That's weird, I thought I cited the actual cases, not the Wiki articles.  Guess I'm tired.  Anyway, here you go.

https://supreme.justia.com/cases/federal/us/561/742/#tab-opinion-1963367

That's Breyer's dissent signed by the other 2 Democrat justices at the time.  It includes a re-litigation of Heller in part 1.

—Going back to when you say, "squint and find a right [to] an abortion", I don't want to put words in your mouth but it sounds like you may think that the constitution when properly read should not guarantee the right to an abortion or at least not where Roe v. Wade found such protection.  Could you elaborate on your thoughts on this issue?  

I've already proven it's getting late and my mind isn't working all that well.  But it's basically what I said.  Abortion isn't there in the text.  It's not implied in the text.  A reasoned reading could not get you there.  Instead, it's basically an outcome in search of an excuse and legal scholars generally consider the decision to be rather poor even if they do like the outcome.

Frankly, there's a better argument to be made that the 14th Amendment demands that abortion be illegal than it does that it demands it be legal via the Equal Protections Clause.  It has its own flaws, chief among them being that it fails originalist tests, but at least you can make a real argument that legal abortion separates humans into different classes, one of which is so far beneath the other that legalized homicide is allowed at the mere whim of the superior class.  That is certainly not protecting equally.  And the concept of Equal Protections is clearly written within the 14th Amendment.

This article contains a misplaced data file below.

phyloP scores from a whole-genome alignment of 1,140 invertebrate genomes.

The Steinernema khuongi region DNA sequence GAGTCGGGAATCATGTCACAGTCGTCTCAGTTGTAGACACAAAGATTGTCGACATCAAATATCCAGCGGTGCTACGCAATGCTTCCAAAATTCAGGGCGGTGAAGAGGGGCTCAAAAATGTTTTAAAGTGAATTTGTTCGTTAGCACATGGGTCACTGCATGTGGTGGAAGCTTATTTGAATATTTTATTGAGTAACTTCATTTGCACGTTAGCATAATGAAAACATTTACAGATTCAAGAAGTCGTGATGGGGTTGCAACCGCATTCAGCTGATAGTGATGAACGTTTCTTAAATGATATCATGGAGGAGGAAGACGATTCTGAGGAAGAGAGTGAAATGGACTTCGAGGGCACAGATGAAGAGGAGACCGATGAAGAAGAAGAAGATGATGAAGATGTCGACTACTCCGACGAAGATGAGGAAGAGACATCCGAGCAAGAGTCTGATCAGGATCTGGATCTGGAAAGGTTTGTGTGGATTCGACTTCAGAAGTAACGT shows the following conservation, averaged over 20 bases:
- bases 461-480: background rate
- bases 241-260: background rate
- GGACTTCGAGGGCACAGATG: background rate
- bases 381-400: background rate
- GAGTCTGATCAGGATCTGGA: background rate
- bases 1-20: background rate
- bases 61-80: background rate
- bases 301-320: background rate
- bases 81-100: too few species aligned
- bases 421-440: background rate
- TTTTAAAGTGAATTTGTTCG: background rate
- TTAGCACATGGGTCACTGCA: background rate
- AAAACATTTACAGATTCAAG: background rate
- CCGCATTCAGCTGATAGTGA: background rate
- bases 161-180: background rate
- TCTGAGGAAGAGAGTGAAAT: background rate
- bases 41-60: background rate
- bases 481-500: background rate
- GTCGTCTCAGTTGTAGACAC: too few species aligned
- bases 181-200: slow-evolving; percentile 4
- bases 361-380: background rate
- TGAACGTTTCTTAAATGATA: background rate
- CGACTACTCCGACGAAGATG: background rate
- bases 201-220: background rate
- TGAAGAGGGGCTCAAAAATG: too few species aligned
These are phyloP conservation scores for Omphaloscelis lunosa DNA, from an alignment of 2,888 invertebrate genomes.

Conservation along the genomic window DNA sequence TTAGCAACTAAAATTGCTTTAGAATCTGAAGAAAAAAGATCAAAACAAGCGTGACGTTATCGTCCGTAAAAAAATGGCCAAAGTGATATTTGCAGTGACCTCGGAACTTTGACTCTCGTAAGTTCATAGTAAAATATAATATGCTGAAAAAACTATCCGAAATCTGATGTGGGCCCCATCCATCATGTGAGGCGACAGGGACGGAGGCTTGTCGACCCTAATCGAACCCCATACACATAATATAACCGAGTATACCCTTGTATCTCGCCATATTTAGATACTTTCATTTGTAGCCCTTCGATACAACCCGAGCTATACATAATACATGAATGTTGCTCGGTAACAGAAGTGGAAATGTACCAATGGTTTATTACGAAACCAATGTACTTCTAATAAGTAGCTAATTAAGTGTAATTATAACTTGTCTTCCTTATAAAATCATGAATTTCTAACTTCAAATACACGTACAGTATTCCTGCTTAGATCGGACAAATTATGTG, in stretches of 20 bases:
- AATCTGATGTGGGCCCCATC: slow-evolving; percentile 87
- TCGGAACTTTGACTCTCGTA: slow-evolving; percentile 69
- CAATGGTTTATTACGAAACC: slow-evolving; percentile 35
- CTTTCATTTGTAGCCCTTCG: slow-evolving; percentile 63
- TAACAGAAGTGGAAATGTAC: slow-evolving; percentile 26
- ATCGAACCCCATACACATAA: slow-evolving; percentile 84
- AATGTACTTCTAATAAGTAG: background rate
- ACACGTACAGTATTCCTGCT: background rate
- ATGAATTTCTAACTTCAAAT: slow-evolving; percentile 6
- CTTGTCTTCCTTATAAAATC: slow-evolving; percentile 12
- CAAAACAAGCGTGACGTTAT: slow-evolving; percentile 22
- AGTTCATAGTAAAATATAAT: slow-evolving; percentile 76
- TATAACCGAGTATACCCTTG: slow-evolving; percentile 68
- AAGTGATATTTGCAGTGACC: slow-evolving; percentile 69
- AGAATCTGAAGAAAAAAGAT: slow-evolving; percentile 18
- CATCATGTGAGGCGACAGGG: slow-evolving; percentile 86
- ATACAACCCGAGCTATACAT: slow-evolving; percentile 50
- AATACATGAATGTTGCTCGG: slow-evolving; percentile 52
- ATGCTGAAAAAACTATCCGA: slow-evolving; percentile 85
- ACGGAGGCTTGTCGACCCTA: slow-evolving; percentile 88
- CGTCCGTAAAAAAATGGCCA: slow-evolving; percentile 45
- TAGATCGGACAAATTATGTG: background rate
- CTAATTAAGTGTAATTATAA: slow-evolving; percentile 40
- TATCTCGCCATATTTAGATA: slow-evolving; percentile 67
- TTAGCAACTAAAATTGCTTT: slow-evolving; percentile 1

Again, I'm not saying that view would or should prevail.  I'm saying that it's a much stronger argument within the confines of the actual text.

I'd be content just to restore the question back to the populace where it has belonged this whole time.  I do not believe any of the "because we say so" type of judgments that liberal justices say come from the due process clause are compatible with an honest judiciary.  It was true back in the Lochner era when conservative judges were performing their own innovative interpretations to get the results they wanted for their preferred economic theory by maintaining substantive due process for contracts and it's still true now.

Last edited by NightlyPoe - on 27 November 2018

I think it’s a stain that will remain in people’s mind for as long as he’s in the seat. Even though it is a life long position, he can be removed through impeachment. I think they should replace him with any other conservative judge.



Final-Fan said:

Is it your position that smears against nominees in a confirmation hearing are more corrosive to the process than entirely blocking nominees from getting a confirmation hearing in the first place? 

On that note, I think it would be a problem for the process if serious criminal accusations were ignored if it may stain someone's name. Though publicly outing the name of an accuser who wished to remain anonymous is going to make future potential victims/witnesses more hesitant in coming forward, even anonymously.